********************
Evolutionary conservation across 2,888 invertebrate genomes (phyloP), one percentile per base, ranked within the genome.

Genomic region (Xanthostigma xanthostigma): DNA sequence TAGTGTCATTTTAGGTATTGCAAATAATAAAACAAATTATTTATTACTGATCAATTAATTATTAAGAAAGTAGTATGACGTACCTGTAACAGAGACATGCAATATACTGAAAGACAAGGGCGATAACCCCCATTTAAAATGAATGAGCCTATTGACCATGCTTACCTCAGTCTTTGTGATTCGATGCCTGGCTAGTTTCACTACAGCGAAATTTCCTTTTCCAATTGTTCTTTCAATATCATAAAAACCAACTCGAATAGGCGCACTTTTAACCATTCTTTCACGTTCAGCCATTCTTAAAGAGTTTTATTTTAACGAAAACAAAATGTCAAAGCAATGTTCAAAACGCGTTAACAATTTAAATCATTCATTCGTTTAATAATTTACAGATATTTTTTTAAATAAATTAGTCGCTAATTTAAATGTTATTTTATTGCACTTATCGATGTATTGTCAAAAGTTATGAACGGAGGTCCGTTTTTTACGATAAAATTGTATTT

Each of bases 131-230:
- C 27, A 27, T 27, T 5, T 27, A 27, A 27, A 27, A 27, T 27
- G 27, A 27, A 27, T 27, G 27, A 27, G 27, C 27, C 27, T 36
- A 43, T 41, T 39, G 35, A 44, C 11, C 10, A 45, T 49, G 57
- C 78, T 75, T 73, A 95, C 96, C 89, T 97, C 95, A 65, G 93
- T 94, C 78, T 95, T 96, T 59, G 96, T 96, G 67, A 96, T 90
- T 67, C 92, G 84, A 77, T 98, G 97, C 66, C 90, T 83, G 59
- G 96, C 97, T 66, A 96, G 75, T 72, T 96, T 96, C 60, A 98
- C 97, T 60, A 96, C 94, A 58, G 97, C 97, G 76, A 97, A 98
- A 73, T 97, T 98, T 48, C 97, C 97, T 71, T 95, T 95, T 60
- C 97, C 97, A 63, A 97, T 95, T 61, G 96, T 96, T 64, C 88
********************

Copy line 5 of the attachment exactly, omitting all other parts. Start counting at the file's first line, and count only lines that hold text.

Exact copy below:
- G 27, A 27, A 27, T 27, G 27, A 27, G 27, C 27, C 27, T 36